Novak Djokovic is fast developing one of the best ranges of facial expressions in the business. There’s the wide-eyed ‘I can’t believe I did that’ look. There’s the cheeky ‘I know I’m good at this’ grin. There’s the focused and determined ‘I’m unbeatable stare.’ But this afternoon, at his defending champion's press conference, he came up with a new one, hands over his mouth as he contorted his face into a look that embodied disbelief, shock and horror. It was almost a ‘I just don’t understand you’ gaze. The occupational hazard of the travelling tennis player in a room full of journalists, one supposes.
But whatever question it was that so perturbed the world No.1, on the whole, he was his usual calm, contained and charming self. Chirpy and cheerful as he sat in front of the world’s tennis press, he may not be appearing here at The Championships having lost just one tennis match this year, as he was last year. But he has only lost six. And, he revealed, he feels more at home here at SW19 than ever.
“I’m playing with more self-belief on this surface,” Djokovic said, decked out in a white top with purple and green trimming, a hot-off-the-mark move from new clothing sponsor Uniqlo.
“I realised my dreams last year. I played a perfect tournament. I like the conditions here. I’ve been in several locations in semi-finals, so I’m confident before the start of 2012.”
Just as he did in 2011, although this year was more by design than accident, Djokovic hasn’t played a grass court warm-up event, completing just one match on green turf, against Andy Murray at The Boodles in Stoke Park last week. But that also doesn’t seem to bother him.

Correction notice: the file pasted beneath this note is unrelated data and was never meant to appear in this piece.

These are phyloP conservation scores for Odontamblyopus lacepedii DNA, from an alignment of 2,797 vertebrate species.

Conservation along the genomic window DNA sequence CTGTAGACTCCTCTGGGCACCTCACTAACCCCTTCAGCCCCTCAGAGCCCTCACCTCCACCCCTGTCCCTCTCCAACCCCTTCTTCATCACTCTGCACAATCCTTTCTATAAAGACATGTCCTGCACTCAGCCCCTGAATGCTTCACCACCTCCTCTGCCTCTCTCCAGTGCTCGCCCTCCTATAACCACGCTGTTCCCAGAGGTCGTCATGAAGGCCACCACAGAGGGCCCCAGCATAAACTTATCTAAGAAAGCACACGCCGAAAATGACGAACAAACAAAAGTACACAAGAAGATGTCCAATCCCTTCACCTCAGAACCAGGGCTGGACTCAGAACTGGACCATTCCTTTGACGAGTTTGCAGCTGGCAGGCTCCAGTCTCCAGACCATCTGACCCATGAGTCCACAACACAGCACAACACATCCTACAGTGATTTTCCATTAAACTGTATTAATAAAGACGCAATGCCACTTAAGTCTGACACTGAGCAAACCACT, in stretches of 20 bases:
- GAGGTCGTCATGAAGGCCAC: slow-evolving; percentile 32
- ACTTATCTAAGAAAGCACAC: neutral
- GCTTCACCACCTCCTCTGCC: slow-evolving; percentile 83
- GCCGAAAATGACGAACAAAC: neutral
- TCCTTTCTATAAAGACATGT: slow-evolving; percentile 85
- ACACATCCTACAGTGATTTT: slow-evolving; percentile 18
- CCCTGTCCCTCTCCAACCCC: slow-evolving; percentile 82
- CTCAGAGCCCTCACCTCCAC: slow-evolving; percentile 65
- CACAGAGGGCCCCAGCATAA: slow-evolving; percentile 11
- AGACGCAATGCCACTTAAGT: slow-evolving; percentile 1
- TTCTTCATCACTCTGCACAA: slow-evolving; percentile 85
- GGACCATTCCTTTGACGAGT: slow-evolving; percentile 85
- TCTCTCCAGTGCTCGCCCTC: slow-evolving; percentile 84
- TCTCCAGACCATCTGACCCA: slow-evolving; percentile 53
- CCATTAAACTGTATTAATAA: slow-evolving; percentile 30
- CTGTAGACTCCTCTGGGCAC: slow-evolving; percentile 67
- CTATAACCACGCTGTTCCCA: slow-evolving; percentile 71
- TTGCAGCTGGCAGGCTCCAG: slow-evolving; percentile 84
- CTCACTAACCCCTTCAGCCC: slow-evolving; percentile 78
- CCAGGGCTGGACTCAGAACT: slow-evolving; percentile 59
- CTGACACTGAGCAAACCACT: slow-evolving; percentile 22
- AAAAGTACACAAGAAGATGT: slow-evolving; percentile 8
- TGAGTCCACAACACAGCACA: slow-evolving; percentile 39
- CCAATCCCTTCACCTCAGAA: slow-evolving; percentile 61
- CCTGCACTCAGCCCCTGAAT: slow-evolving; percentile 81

“I’m feeling great on the court, and that’s what matters the most for me,” he said. “I’m focusing on my next tournament."
The fact that Rafael Nadal is nipping at his world No.1-ranking heels isn’t perturbing him either, nor that Roger Federer has his every fibre set on a record-equalling seventh Wimbledon title.
“Rankings are following up all the results the good success that you achieve as a player, I think. If you worry too much about calculations, you’re going to lose that necessary focus on the court.
“Playing against both of them [Federer and Nadal] made me a better player. Just competing at this top level, I was going through a lot of emotions. I was going through the years of doubting if I can really win more Grand Slams, overcome the challenges of Nadal and Federer at the later stages of major events. I managed to do that.
“They made me a better player and made me understand what I need to do on the court and off the court as well.”
Wise words, from an increasingly wise young man. For the Djokovic that strides around the All England Club in 2012 is a titan to the somewhat ganglier version of himself who retired from this tournament five years ago.
This Djokovic came within two sets of achieving what would have been one of the most remarkable feats of modern men’s tennis, a consecutive run of the four Grand Slam titles. Does the fact that he didn’t achieve it keep him awake at night? No, he says.
“It’s behind me now,” he said, pausing for a second’s slither. “Yes, I was so close. But the day after I felt good about my tournament, about my achievement in Paris. It was the first time I ever have been in the finals of Roland Garros. That’s a step further from all these years that I’ve been playing in Paris. That’s something that made me satisfied.”
Will he be satisfied after two weeks on the turf? We shall have to wait and see. Starting with Juan Carlos Ferrero tomorrow, there is plenty to come from Novak Djokovic. And that includes facial expressions too.